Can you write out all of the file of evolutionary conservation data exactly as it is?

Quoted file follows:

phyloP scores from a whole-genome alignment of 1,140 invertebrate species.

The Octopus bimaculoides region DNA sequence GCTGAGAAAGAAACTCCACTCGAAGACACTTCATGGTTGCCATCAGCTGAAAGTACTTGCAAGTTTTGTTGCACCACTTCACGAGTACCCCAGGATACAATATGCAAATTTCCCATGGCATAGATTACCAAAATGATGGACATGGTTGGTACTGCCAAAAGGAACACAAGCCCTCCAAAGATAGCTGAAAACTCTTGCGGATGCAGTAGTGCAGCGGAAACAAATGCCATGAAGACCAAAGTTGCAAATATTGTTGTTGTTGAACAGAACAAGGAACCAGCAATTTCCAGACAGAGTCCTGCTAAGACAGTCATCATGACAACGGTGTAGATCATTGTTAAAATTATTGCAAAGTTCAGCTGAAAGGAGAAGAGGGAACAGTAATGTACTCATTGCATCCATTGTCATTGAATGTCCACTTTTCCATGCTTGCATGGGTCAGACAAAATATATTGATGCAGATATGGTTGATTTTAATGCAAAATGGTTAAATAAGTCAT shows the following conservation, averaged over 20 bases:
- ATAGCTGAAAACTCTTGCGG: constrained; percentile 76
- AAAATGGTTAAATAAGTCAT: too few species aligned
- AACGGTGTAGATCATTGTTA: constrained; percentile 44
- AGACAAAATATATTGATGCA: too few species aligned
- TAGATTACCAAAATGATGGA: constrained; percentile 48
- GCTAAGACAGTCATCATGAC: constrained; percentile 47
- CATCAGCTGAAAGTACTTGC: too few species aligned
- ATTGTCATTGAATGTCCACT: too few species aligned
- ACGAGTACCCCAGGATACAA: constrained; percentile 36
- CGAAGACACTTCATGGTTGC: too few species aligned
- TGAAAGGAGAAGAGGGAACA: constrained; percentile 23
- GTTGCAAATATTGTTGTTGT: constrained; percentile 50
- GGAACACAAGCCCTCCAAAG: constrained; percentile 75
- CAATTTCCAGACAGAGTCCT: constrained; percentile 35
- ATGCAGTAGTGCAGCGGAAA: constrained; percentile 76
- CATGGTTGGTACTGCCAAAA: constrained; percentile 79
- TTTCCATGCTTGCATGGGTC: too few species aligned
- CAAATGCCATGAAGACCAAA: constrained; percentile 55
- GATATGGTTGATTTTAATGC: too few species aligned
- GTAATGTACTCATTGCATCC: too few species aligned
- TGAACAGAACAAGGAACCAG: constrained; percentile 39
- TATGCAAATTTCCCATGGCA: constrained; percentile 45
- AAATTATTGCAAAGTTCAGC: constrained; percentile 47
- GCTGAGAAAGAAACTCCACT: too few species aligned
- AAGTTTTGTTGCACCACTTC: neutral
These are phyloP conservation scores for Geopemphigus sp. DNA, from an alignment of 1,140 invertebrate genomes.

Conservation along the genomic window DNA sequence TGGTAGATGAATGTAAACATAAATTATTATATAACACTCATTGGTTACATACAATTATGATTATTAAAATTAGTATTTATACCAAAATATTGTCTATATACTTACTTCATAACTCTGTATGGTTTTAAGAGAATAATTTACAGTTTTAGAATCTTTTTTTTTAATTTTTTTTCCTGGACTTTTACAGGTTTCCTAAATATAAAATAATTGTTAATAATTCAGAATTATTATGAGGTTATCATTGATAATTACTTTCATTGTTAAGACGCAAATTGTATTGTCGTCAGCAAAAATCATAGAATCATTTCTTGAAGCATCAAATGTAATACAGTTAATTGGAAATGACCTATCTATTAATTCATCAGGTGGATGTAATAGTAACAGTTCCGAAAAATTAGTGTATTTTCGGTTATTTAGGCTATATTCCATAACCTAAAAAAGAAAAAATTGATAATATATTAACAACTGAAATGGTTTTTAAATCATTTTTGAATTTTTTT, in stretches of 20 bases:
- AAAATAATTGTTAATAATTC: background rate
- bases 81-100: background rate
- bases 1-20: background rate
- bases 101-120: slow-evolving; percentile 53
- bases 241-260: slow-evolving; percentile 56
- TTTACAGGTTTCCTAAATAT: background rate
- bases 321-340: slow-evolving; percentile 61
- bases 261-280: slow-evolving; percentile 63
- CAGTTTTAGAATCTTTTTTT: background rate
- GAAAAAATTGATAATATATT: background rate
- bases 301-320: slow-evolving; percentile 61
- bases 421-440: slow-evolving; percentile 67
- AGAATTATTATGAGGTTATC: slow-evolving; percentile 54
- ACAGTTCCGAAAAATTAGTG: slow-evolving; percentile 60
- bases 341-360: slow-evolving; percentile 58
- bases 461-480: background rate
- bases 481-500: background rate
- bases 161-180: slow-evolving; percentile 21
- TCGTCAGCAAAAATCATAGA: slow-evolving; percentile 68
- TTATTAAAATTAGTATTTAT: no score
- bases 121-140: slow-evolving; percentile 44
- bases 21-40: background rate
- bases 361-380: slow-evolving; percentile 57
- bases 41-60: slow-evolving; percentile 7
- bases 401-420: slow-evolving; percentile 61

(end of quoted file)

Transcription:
phyloP scores from a whole-genome alignment of 1,140 invertebrate species.

The Octopus bimaculoides region DNA sequence GCTGAGAAAGAAACTCCACTCGAAGACACTTCATGGTTGCCATCAGCTGAAAGTACTTGCAAGTTTTGTTGCACCACTTCACGAGTACCCCAGGATACAATATGCAAATTTCCCATGGCATAGATTACCAAAATGATGGACATGGTTGGTACTGCCAAAAGGAACACAAGCCCTCCAAAGATAGCTGAAAACTCTTGCGGATGCAGTAGTGCAGCGGAAACAAATGCCATGAAGACCAAAGTTGCAAATATTGTTGTTGTTGAACAGAACAAGGAACCAGCAATTTCCAGACAGAGTCCTGCTAAGACAGTCATCATGACAACGGTGTAGATCATTGTTAAAATTATTGCAAAGTTCAGCTGAAAGGAGAAGAGGGAACAGTAATGTACTCATTGCATCCATTGTCATTGAATGTCCACTTTTCCATGCTTGCATGGGTCAGACAAAATATATTGATGCAGATATGGTTGATTTTAATGCAAAATGGTTAAATAAGTCAT shows the following conservation, averaged over 20 bases:
- ATAGCTGAAAACTCTTGCGG: constrained; percentile 76
- AAAATGGTTAAATAAGTCAT: too few species aligned
- AACGGTGTAGATCATTGTTA: constrained; percentile 44
- AGACAAAATATATTGATGCA: too few species aligned
- TAGATTACCAAAATGATGGA: constrained; percentile 48
- GCTAAGACAGTCATCATGAC: constrained; percentile 47
- CATCAGCTGAAAGTACTTGC: too few species aligned
- ATTGTCATTGAATGTCCACT: too few species aligned
- ACGAGTACCCCAGGATACAA: constrained; percentile 36
- CGAAGACACTTCATGGTTGC: too few species aligned
- TGAAAGGAGAAGAGGGAACA: constrained; percentile 23
- GTTGCAAATATTGTTGTTGT: constrained; percentile 50
- GGAACACAAGCCCTCCAAAG: constrained; percentile 75
- CAATTTCCAGACAGAGTCCT: constrained; percentile 35
- ATGCAGTAGTGCAGCGGAAA: constrained; percentile 76
- CATGGTTGGTACTGCCAAAA: constrained; percentile 79
- TTTCCATGCTTGCATGGGTC: too few species aligned
- CAAATGCCATGAAGACCAAA: constrained; percentile 55
- GATATGGTTGATTTTAATGC: too few species aligned
- GTAATGTACTCATTGCATCC: too few species aligned
- TGAACAGAACAAGGAACCAG: constrained; percentile 39
- TATGCAAATTTCCCATGGCA: constrained; percentile 45
- AAATTATTGCAAAGTTCAGC: constrained; percentile 47
- GCTGAGAAAGAAACTCCACT: too few species aligned
- AAGTTTTGTTGCACCACTTC: neutral
These are phyloP conservation scores for Geopemphigus sp. DNA, from an alignment of 1,140 invertebrate genomes.

Conservation along the genomic window DNA sequence TGGTAGATGAATGTAAACATAAATTATTATATAACACTCATTGGTTACATACAATTATGATTATTAAAATTAGTATTTATACCAAAATATTGTCTATATACTTACTTCATAACTCTGTATGGTTTTAAGAGAATAATTTACAGTTTTAGAATCTTTTTTTTTAATTTTTTTTCCTGGACTTTTACAGGTTTCCTAAATATAAAATAATTGTTAATAATTCAGAATTATTATGAGGTTATCATTGATAATTACTTTCATTGTTAAGACGCAAATTGTATTGTCGTCAGCAAAAATCATAGAATCATTTCTTGAAGCATCAAATGTAATACAGTTAATTGGAAATGACCTATCTATTAATTCATCAGGTGGATGTAATAGTAACAGTTCCGAAAAATTAGTGTATTTTCGGTTATTTAGGCTATATTCCATAACCTAAAAAAGAAAAAATTGATAATATATTAACAACTGAAATGGTTTTTAAATCATTTTTGAATTTTTTT, in stretches of 20 bases:
- AAAATAATTGTTAATAATTC: background rate
- bases 81-100: background rate
- bases 1-20: background rate
- bases 101-120: slow-evolving; percentile 53
- bases 241-260: slow-evolving; percentile 56
- TTTACAGGTTTCCTAAATAT: background rate
- bases 321-340: slow-evolving; percentile 61
- bases 261-280: slow-evolving; percentile 63
- CAGTTTTAGAATCTTTTTTT: background rate
- GAAAAAATTGATAATATATT: background rate
- bases 301-320: slow-evolving; percentile 61
- bases 421-440: slow-evolving; percentile 67
- AGAATTATTATGAGGTTATC: slow-evolving; percentile 54
- ACAGTTCCGAAAAATTAGTG: slow-evolving; percentile 60
- bases 341-360: slow-evolving; percentile 58
- bases 461-480: background rate
- bases 481-500: background rate
- bases 161-180: slow-evolving; percentile 21
- TCGTCAGCAAAAATCATAGA: slow-evolving; percentile 68
- TTATTAAAATTAGTATTTAT: no score
- bases 121-140: slow-evolving; percentile 44
- bases 21-40: background rate
- bases 361-380: slow-evolving; percentile 57
- bases 41-60: slow-evolving; percentile 7
- bases 401-420: slow-evolving; percentile 61